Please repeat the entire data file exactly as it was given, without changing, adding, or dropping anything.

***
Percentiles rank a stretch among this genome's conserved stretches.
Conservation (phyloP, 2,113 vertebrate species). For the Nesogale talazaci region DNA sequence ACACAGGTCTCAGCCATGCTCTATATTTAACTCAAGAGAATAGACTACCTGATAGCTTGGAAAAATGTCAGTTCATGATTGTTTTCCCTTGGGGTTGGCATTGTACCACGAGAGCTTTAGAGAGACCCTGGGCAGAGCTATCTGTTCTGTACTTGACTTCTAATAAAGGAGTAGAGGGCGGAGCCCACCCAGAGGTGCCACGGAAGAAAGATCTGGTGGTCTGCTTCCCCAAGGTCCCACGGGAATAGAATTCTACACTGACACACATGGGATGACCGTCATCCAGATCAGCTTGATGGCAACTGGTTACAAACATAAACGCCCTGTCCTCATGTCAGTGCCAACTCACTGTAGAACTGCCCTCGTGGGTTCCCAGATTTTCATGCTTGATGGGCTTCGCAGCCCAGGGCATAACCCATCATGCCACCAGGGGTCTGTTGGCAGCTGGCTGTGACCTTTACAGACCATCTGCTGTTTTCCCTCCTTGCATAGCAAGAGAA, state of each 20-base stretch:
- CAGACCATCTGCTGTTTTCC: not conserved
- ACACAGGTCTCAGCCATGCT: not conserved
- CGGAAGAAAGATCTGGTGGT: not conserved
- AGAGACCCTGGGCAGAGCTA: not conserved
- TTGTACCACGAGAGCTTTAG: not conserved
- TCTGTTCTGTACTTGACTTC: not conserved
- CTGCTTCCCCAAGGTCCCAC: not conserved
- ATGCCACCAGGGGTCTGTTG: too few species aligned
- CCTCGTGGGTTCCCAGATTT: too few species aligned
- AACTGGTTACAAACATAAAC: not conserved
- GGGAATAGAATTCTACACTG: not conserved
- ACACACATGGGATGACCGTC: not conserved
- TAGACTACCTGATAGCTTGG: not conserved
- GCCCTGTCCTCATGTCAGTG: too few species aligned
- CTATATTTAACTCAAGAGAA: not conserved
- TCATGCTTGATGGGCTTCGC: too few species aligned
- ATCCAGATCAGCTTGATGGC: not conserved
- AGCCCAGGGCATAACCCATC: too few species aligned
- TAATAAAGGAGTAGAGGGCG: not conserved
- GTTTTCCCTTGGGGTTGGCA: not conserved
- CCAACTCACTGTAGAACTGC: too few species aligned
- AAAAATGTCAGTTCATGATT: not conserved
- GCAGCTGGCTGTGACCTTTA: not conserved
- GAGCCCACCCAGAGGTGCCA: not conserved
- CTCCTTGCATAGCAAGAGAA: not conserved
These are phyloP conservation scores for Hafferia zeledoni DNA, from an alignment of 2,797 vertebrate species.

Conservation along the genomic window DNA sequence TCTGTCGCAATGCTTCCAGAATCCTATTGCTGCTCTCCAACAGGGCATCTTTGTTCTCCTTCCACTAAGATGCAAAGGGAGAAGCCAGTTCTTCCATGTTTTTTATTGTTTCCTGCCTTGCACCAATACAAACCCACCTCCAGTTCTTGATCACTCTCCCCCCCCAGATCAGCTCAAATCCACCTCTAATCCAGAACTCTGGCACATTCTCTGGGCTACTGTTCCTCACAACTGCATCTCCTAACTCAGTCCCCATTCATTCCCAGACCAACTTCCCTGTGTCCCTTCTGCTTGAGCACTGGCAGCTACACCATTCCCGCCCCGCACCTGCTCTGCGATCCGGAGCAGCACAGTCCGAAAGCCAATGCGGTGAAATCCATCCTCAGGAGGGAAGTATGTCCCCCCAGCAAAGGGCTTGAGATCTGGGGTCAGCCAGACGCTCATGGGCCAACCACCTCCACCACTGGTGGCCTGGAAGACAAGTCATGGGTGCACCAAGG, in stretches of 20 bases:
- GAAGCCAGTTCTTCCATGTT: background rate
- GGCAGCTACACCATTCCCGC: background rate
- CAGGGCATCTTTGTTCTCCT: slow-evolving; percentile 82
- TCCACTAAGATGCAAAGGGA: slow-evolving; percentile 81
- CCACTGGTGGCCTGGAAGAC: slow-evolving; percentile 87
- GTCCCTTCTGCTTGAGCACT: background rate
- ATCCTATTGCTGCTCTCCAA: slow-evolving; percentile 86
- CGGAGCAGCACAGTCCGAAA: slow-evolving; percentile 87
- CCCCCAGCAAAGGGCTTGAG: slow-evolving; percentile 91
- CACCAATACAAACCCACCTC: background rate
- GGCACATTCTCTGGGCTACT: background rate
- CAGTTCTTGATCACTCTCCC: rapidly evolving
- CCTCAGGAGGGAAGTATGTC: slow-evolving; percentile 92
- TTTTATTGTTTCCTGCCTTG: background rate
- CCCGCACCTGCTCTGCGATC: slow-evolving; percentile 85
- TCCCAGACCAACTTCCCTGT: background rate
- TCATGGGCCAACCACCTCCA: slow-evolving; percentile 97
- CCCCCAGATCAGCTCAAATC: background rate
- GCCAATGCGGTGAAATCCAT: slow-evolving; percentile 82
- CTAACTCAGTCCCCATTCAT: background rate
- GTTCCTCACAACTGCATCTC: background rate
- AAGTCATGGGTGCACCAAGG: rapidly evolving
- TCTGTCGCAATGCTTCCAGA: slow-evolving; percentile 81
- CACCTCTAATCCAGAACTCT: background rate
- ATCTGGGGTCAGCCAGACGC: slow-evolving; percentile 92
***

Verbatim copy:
Percentiles rank a stretch among this genome's conserved stretches.
Conservation (phyloP, 2,113 vertebrate species). For the Nesogale talazaci region DNA sequence ACACAGGTCTCAGCCATGCTCTATATTTAACTCAAGAGAATAGACTACCTGATAGCTTGGAAAAATGTCAGTTCATGATTGTTTTCCCTTGGGGTTGGCATTGTACCACGAGAGCTTTAGAGAGACCCTGGGCAGAGCTATCTGTTCTGTACTTGACTTCTAATAAAGGAGTAGAGGGCGGAGCCCACCCAGAGGTGCCACGGAAGAAAGATCTGGTGGTCTGCTTCCCCAAGGTCCCACGGGAATAGAATTCTACACTGACACACATGGGATGACCGTCATCCAGATCAGCTTGATGGCAACTGGTTACAAACATAAACGCCCTGTCCTCATGTCAGTGCCAACTCACTGTAGAACTGCCCTCGTGGGTTCCCAGATTTTCATGCTTGATGGGCTTCGCAGCCCAGGGCATAACCCATCATGCCACCAGGGGTCTGTTGGCAGCTGGCTGTGACCTTTACAGACCATCTGCTGTTTTCCCTCCTTGCATAGCAAGAGAA, state of each 20-base stretch:
- CAGACCATCTGCTGTTTTCC: not conserved
- ACACAGGTCTCAGCCATGCT: not conserved
- CGGAAGAAAGATCTGGTGGT: not conserved
- AGAGACCCTGGGCAGAGCTA: not conserved
- TTGTACCACGAGAGCTTTAG: not conserved
- TCTGTTCTGTACTTGACTTC: not conserved
- CTGCTTCCCCAAGGTCCCAC: not conserved
- ATGCCACCAGGGGTCTGTTG: too few species aligned
- CCTCGTGGGTTCCCAGATTT: too few species aligned
- AACTGGTTACAAACATAAAC: not conserved
- GGGAATAGAATTCTACACTG: not conserved
- ACACACATGGGATGACCGTC: not conserved
- TAGACTACCTGATAGCTTGG: not conserved
- GCCCTGTCCTCATGTCAGTG: too few species aligned
- CTATATTTAACTCAAGAGAA: not conserved
- TCATGCTTGATGGGCTTCGC: too few species aligned
- ATCCAGATCAGCTTGATGGC: not conserved
- AGCCCAGGGCATAACCCATC: too few species aligned
- TAATAAAGGAGTAGAGGGCG: not conserved
- GTTTTCCCTTGGGGTTGGCA: not conserved
- CCAACTCACTGTAGAACTGC: too few species aligned
- AAAAATGTCAGTTCATGATT: not conserved
- GCAGCTGGCTGTGACCTTTA: not conserved
- GAGCCCACCCAGAGGTGCCA: not conserved
- CTCCTTGCATAGCAAGAGAA: not conserved
These are phyloP conservation scores for Hafferia zeledoni DNA, from an alignment of 2,797 vertebrate species.

Conservation along the genomic window DNA sequence TCTGTCGCAATGCTTCCAGAATCCTATTGCTGCTCTCCAACAGGGCATCTTTGTTCTCCTTCCACTAAGATGCAAAGGGAGAAGCCAGTTCTTCCATGTTTTTTATTGTTTCCTGCCTTGCACCAATACAAACCCACCTCCAGTTCTTGATCACTCTCCCCCCCCAGATCAGCTCAAATCCACCTCTAATCCAGAACTCTGGCACATTCTCTGGGCTACTGTTCCTCACAACTGCATCTCCTAACTCAGTCCCCATTCATTCCCAGACCAACTTCCCTGTGTCCCTTCTGCTTGAGCACTGGCAGCTACACCATTCCCGCCCCGCACCTGCTCTGCGATCCGGAGCAGCACAGTCCGAAAGCCAATGCGGTGAAATCCATCCTCAGGAGGGAAGTATGTCCCCCCAGCAAAGGGCTTGAGATCTGGGGTCAGCCAGACGCTCATGGGCCAACCACCTCCACCACTGGTGGCCTGGAAGACAAGTCATGGGTGCACCAAGG, in stretches of 20 bases:
- GAAGCCAGTTCTTCCATGTT: background rate
- GGCAGCTACACCATTCCCGC: background rate
- CAGGGCATCTTTGTTCTCCT: slow-evolving; percentile 82
- TCCACTAAGATGCAAAGGGA: slow-evolving; percentile 81
- CCACTGGTGGCCTGGAAGAC: slow-evolving; percentile 87
- GTCCCTTCTGCTTGAGCACT: background rate
- ATCCTATTGCTGCTCTCCAA: slow-evolving; percentile 86
- CGGAGCAGCACAGTCCGAAA: slow-evolving; percentile 87
- CCCCCAGCAAAGGGCTTGAG: slow-evolving; percentile 91
- CACCAATACAAACCCACCTC: background rate
- GGCACATTCTCTGGGCTACT: background rate
- CAGTTCTTGATCACTCTCCC: rapidly evolving
- CCTCAGGAGGGAAGTATGTC: slow-evolving; percentile 92
- TTTTATTGTTTCCTGCCTTG: background rate
- CCCGCACCTGCTCTGCGATC: slow-evolving; percentile 85
- TCCCAGACCAACTTCCCTGT: background rate
- TCATGGGCCAACCACCTCCA: slow-evolving; percentile 97
- CCCCCAGATCAGCTCAAATC: background rate
- GCCAATGCGGTGAAATCCAT: slow-evolving; percentile 82
- CTAACTCAGTCCCCATTCAT: background rate
- GTTCCTCACAACTGCATCTC: background rate
- AAGTCATGGGTGCACCAAGG: rapidly evolving
- TCTGTCGCAATGCTTCCAGA: slow-evolving; percentile 81
- CACCTCTAATCCAGAACTCT: background rate
- ATCTGGGGTCAGCCAGACGC: slow-evolving; percentile 92